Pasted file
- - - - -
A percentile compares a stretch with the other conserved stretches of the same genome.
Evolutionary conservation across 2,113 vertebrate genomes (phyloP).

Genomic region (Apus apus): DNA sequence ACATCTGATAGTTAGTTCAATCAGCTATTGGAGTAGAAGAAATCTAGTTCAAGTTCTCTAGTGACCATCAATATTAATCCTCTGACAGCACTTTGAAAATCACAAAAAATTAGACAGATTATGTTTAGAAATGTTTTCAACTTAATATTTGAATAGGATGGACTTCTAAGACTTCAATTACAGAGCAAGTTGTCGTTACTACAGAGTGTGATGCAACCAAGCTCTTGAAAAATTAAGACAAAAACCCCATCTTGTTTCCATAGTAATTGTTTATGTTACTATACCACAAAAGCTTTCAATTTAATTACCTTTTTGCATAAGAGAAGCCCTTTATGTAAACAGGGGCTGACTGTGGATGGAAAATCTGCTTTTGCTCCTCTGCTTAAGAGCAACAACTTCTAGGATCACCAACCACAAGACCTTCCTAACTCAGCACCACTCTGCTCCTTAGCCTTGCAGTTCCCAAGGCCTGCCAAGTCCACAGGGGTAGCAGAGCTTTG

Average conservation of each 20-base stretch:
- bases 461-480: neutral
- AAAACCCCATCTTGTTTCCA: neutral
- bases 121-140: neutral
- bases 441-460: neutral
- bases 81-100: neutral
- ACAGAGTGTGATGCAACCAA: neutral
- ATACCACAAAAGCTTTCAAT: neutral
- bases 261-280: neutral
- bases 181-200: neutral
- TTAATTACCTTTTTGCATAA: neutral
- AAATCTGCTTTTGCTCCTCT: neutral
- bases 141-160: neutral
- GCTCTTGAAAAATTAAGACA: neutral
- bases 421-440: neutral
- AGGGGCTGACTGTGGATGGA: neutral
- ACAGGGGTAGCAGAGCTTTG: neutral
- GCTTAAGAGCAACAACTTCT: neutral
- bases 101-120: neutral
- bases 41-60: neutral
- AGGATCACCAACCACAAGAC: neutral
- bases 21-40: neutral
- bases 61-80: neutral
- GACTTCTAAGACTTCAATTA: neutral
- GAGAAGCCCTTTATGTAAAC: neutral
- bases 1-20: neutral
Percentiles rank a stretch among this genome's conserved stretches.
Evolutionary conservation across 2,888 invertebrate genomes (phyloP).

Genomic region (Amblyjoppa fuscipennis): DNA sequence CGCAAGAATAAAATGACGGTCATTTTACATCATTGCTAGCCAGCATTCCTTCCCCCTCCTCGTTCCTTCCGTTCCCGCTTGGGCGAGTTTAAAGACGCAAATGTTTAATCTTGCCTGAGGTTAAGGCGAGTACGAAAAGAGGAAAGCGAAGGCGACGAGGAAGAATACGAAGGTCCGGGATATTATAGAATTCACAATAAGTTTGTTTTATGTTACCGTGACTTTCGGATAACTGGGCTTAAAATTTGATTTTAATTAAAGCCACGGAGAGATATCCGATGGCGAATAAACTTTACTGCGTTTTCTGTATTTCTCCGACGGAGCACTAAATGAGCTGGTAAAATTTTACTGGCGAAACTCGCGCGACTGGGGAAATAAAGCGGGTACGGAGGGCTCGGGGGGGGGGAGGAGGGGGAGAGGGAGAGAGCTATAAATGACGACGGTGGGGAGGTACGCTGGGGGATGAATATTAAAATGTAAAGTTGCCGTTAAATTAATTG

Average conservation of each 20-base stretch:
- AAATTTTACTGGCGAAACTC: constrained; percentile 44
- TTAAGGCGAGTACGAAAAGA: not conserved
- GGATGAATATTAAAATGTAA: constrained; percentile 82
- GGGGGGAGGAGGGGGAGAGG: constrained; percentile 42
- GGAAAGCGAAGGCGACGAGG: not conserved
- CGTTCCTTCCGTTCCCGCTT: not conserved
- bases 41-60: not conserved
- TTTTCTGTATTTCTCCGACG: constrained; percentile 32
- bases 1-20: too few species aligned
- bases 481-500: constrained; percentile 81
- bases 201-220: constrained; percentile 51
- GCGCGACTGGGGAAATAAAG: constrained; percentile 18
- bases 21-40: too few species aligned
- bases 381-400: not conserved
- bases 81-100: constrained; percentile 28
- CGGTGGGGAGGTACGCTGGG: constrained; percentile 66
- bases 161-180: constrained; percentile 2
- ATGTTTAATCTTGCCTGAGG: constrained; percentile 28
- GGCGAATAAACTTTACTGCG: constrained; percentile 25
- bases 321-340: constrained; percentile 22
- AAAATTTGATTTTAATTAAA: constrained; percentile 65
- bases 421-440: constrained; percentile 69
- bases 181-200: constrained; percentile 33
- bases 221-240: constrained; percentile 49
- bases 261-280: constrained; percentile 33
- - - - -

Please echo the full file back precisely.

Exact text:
A percentile compares a stretch with the other conserved stretches of the same genome.
Evolutionary conservation across 2,113 vertebrate genomes (phyloP).

Genomic region (Apus apus): DNA sequence ACATCTGATAGTTAGTTCAATCAGCTATTGGAGTAGAAGAAATCTAGTTCAAGTTCTCTAGTGACCATCAATATTAATCCTCTGACAGCACTTTGAAAATCACAAAAAATTAGACAGATTATGTTTAGAAATGTTTTCAACTTAATATTTGAATAGGATGGACTTCTAAGACTTCAATTACAGAGCAAGTTGTCGTTACTACAGAGTGTGATGCAACCAAGCTCTTGAAAAATTAAGACAAAAACCCCATCTTGTTTCCATAGTAATTGTTTATGTTACTATACCACAAAAGCTTTCAATTTAATTACCTTTTTGCATAAGAGAAGCCCTTTATGTAAACAGGGGCTGACTGTGGATGGAAAATCTGCTTTTGCTCCTCTGCTTAAGAGCAACAACTTCTAGGATCACCAACCACAAGACCTTCCTAACTCAGCACCACTCTGCTCCTTAGCCTTGCAGTTCCCAAGGCCTGCCAAGTCCACAGGGGTAGCAGAGCTTTG

Average conservation of each 20-base stretch:
- bases 461-480: neutral
- AAAACCCCATCTTGTTTCCA: neutral
- bases 121-140: neutral
- bases 441-460: neutral
- bases 81-100: neutral
- ACAGAGTGTGATGCAACCAA: neutral
- ATACCACAAAAGCTTTCAAT: neutral
- bases 261-280: neutral
- bases 181-200: neutral
- TTAATTACCTTTTTGCATAA: neutral
- AAATCTGCTTTTGCTCCTCT: neutral
- bases 141-160: neutral
- GCTCTTGAAAAATTAAGACA: neutral
- bases 421-440: neutral
- AGGGGCTGACTGTGGATGGA: neutral
- ACAGGGGTAGCAGAGCTTTG: neutral
- GCTTAAGAGCAACAACTTCT: neutral
- bases 101-120: neutral
- bases 41-60: neutral
- AGGATCACCAACCACAAGAC: neutral
- bases 21-40: neutral
- bases 61-80: neutral
- GACTTCTAAGACTTCAATTA: neutral
- GAGAAGCCCTTTATGTAAAC: neutral
- bases 1-20: neutral
Percentiles rank a stretch among this genome's conserved stretches.
Evolutionary conservation across 2,888 invertebrate genomes (phyloP).

Genomic region (Amblyjoppa fuscipennis): DNA sequence CGCAAGAATAAAATGACGGTCATTTTACATCATTGCTAGCCAGCATTCCTTCCCCCTCCTCGTTCCTTCCGTTCCCGCTTGGGCGAGTTTAAAGACGCAAATGTTTAATCTTGCCTGAGGTTAAGGCGAGTACGAAAAGAGGAAAGCGAAGGCGACGAGGAAGAATACGAAGGTCCGGGATATTATAGAATTCACAATAAGTTTGTTTTATGTTACCGTGACTTTCGGATAACTGGGCTTAAAATTTGATTTTAATTAAAGCCACGGAGAGATATCCGATGGCGAATAAACTTTACTGCGTTTTCTGTATTTCTCCGACGGAGCACTAAATGAGCTGGTAAAATTTTACTGGCGAAACTCGCGCGACTGGGGAAATAAAGCGGGTACGGAGGGCTCGGGGGGGGGGAGGAGGGGGAGAGGGAGAGAGCTATAAATGACGACGGTGGGGAGGTACGCTGGGGGATGAATATTAAAATGTAAAGTTGCCGTTAAATTAATTG

Average conservation of each 20-base stretch:
- AAATTTTACTGGCGAAACTC: constrained; percentile 44
- TTAAGGCGAGTACGAAAAGA: not conserved
- GGATGAATATTAAAATGTAA: constrained; percentile 82
- GGGGGGAGGAGGGGGAGAGG: constrained; percentile 42
- GGAAAGCGAAGGCGACGAGG: not conserved
- CGTTCCTTCCGTTCCCGCTT: not conserved
- bases 41-60: not conserved
- TTTTCTGTATTTCTCCGACG: constrained; percentile 32
- bases 1-20: too few species aligned
- bases 481-500: constrained; percentile 81
- bases 201-220: constrained; percentile 51
- GCGCGACTGGGGAAATAAAG: constrained; percentile 18
- bases 21-40: too few species aligned
- bases 381-400: not conserved
- bases 81-100: constrained; percentile 28
- CGGTGGGGAGGTACGCTGGG: constrained; percentile 66
- bases 161-180: constrained; percentile 2
- ATGTTTAATCTTGCCTGAGG: constrained; percentile 28
- GGCGAATAAACTTTACTGCG: constrained; percentile 25
- bases 321-340: constrained; percentile 22
- AAAATTTGATTTTAATTAAA: constrained; percentile 65
- bases 421-440: constrained; percentile 69
- bases 181-200: constrained; percentile 33
- bases 221-240: constrained; percentile 49
- bases 261-280: constrained; percentile 33